February 2, 2015
If there’s one time of the year that may inspire you to finally come up with a filing system for all of your bank statements, receipts and other important documents, it’s tax season. Not only will keeping your documents organized make it easier and less stressful for you to find what you need on a daily basis (and when you are getting ready to have your taxes prepared), it will also ensure that if something happens to you, your loved ones will be able to quickly find essential information about your finances and other relevant items.
One of the major challenges that many people encounter when they start going through their documents is knowing what they should keep and for how long. The following list from Consumer Reports may help you determine what to keep and what to toss (remember to shred all sensitive documents before you put them in the recycling bin or trash) once tax season is over:
Documents to keep for a year or less
Documents to keep for at least a year
Documents to archive for seven years
Documents to keep indefinitely
If you’ve already instituted a filing system for your key documents, kudos to you. If you haven’t, now is the perfect time to do so. If you have any questions about which financial records you need to keep or which ones you can safely dispose of, please let us know, we are happy to help.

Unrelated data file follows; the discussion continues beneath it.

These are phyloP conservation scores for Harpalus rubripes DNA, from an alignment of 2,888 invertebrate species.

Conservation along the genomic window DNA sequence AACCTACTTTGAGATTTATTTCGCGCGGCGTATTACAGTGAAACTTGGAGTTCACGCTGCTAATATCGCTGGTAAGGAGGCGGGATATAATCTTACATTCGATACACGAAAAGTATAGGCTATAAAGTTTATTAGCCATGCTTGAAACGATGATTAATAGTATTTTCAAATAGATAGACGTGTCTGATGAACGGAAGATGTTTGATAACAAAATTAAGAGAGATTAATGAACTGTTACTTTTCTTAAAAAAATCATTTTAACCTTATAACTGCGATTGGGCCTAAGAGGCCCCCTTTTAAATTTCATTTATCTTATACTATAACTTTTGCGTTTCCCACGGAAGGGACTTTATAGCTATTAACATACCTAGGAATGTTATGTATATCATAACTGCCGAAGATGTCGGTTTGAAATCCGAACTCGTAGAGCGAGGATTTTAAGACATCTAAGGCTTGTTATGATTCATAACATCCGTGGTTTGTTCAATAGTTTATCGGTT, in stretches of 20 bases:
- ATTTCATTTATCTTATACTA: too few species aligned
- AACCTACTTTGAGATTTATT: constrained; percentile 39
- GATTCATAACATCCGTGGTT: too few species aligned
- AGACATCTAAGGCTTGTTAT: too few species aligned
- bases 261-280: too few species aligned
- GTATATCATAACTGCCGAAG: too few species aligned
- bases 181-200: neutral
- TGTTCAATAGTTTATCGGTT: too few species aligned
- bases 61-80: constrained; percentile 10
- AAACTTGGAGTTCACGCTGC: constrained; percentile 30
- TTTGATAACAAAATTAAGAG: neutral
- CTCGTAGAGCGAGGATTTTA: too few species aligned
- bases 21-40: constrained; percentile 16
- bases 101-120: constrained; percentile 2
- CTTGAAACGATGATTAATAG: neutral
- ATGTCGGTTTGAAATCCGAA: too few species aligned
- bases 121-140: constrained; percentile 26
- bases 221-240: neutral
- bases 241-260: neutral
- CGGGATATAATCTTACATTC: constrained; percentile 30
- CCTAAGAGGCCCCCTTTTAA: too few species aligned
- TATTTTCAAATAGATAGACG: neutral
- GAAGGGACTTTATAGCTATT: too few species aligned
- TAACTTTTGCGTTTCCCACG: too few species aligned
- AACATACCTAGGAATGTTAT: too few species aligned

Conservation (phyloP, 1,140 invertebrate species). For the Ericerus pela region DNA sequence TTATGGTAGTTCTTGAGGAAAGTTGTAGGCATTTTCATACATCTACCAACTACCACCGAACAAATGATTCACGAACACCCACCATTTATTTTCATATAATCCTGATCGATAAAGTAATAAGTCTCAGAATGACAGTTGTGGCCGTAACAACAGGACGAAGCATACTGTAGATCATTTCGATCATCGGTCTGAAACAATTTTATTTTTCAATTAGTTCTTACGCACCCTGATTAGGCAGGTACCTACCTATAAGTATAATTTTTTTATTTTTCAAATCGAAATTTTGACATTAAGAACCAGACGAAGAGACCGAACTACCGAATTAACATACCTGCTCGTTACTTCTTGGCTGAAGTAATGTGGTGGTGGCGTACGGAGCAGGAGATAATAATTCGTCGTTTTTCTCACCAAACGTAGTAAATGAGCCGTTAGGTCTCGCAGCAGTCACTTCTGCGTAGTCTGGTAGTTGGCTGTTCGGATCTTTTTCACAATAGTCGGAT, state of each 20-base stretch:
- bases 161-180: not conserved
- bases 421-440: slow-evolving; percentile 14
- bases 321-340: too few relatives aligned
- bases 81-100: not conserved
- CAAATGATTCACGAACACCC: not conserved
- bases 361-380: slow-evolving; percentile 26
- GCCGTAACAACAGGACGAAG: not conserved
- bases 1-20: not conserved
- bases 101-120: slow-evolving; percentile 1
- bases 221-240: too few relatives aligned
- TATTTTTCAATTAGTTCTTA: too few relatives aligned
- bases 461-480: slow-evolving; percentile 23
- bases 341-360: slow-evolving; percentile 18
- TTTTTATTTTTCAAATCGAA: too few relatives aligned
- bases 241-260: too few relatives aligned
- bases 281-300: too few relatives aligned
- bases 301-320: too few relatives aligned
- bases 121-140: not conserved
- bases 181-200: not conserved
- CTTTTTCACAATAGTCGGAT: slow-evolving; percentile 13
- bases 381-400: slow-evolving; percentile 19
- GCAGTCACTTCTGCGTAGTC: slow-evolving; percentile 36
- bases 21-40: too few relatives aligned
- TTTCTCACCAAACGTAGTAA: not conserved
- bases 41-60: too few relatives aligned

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Chris Ayers has been a part of the Greene Finney, LLP team since May of 2017. As part of our Advanced Staff, Chris is responsible for performing audits for clients. His formal education includes a BS in Accounting and a BA in Criminal Justice, both from Anderson University in South Carolina. Chris enjoys an active lifestyle outside of the office, which involves activites such as hunting, playing golf and spending time with his Golden Retriever, Sammy.
Having a remote workforce can be challenging, especially if you are trying to build a positive, collaborative work environment. So, how do you create a sense of comradery when you have staff in remote locations? These tips can help:
If you are expecting a refund this year, you may be tempted to splurge on something not-so-practical. Before you do, take some time to think about ways to use your refund to bolster your financial health. We’ve put together a few ideas for you to consider: